Behind the easy-to-parody language, the new IPO candidate is a cultural touchstone and a real business.
What type of company is Peloton not?
The cycling company at the center of the latest indoor fitness craze thinks of itself as part of virtually every industry, if you believe its new filing for an initial public offering that it unveiled on Tuesday. It’s the latest example of a company stretching itself every which way in order to gin up excitement from the public market. That’s because most investors don’t want to simply believe in a piece of $2,000-plus hardware — but they’re a lot more open to investing in a broader, easy-to-parody tech vision. And that branding could be a factor in why investors are expected to value Peloton at more than $8 billion.
“On the most basic level, Peloton sells happiness,” founder John Foley explained to investors in his public letter. “But of course, we do so much more.”
To Foley’s credit, Peloton has always been something of a cross between an e-commerce company and a media company. Its business model blends a subscription service with the sale of direct-to-consumer hardware, including in a chain of brick-and-mortar retail showrooms.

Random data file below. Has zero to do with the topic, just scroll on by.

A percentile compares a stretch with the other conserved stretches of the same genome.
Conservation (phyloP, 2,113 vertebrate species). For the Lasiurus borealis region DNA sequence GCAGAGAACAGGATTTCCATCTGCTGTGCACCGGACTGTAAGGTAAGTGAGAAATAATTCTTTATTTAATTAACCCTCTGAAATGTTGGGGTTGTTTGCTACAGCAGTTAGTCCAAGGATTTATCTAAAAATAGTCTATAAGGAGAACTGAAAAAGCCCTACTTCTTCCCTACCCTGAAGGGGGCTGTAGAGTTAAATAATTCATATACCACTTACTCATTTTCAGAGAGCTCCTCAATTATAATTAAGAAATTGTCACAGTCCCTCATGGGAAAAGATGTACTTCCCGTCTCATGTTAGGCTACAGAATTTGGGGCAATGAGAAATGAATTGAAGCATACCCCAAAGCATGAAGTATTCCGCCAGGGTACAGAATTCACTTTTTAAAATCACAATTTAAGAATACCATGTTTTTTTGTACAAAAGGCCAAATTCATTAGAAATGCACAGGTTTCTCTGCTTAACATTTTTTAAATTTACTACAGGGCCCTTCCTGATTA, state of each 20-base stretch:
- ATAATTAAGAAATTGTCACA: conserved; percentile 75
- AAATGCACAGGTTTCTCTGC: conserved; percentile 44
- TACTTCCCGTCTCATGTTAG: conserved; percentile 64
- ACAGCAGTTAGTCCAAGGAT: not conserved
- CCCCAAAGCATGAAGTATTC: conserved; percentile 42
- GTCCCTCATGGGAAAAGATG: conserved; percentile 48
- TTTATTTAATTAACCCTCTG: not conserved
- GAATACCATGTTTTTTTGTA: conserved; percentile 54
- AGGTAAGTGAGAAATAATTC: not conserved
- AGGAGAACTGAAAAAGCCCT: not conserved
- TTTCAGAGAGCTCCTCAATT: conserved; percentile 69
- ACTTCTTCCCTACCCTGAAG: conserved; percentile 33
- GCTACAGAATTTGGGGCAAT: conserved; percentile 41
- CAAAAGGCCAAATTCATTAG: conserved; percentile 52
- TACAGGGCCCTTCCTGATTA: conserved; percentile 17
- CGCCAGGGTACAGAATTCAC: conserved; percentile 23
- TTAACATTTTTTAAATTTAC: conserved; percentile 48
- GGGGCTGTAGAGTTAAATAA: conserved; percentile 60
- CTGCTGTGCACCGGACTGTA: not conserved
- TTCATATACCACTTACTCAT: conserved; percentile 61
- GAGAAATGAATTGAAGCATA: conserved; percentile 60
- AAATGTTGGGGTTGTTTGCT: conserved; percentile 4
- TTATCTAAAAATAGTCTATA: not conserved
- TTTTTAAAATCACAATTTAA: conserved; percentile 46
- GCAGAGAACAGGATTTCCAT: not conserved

But Peloton’s prospectus declares itself to be a full-fledged “innovation” company. It refers to itself as a “technology, media, software, product, experience, fitness, design, retail, apparel, logistics company.”
“Peloton is so much more than a Bike — we believe we have the opportunity to create one of the most innovative global technology platforms of our time,” Foley says. “It is an opportunity to create one of the most important and influential interactive media companies in the world; a media company that changes lives, inspires greatness, and unites people.”
Peloton sells internet-connected bikes and, beginning recently, treadmills that have become a widely recognized, popular brand — almost a cultural touchstone — that allow people to work out without leaving their homes. Founded in 2012, the company also sells recurring subscriptions to live classes that are meant to simulate the experience offered by some of its competitors, like SoulCycle and FlyWheel; these class subscriptions account for about one-fifth of Peloton’s revenue.
And the company does have some attributes of a very promising business, albeit also having enormous marketing costs. Peloton’s revenue has doubled year over year since 2017, reaching $915 million in the year that ended this June. But the company is still not profitable, and it spent $110 million in the most recent fiscal year buying an inventory for its new treadmills, an expenditure that partly led the company to register almost $250 million in net loss in the most recent fiscal year.
Its customer base also appears pretty loyal, as you’d expect. The company claims 1.4 million members and that it only churns through about 0.7 percent of its 500,000 or so subscribers each month.
But whether this is an $8 billion company, which is what its bankers reportedly hope to value it at, depends in part on whether it’s classified as a technology company, a fitness company, or something else. And that’s why Peloton is contorting itself into something bigger as it approaches Wall Street — much like WeWork did earlier this month.
Author: Theodore Schleifer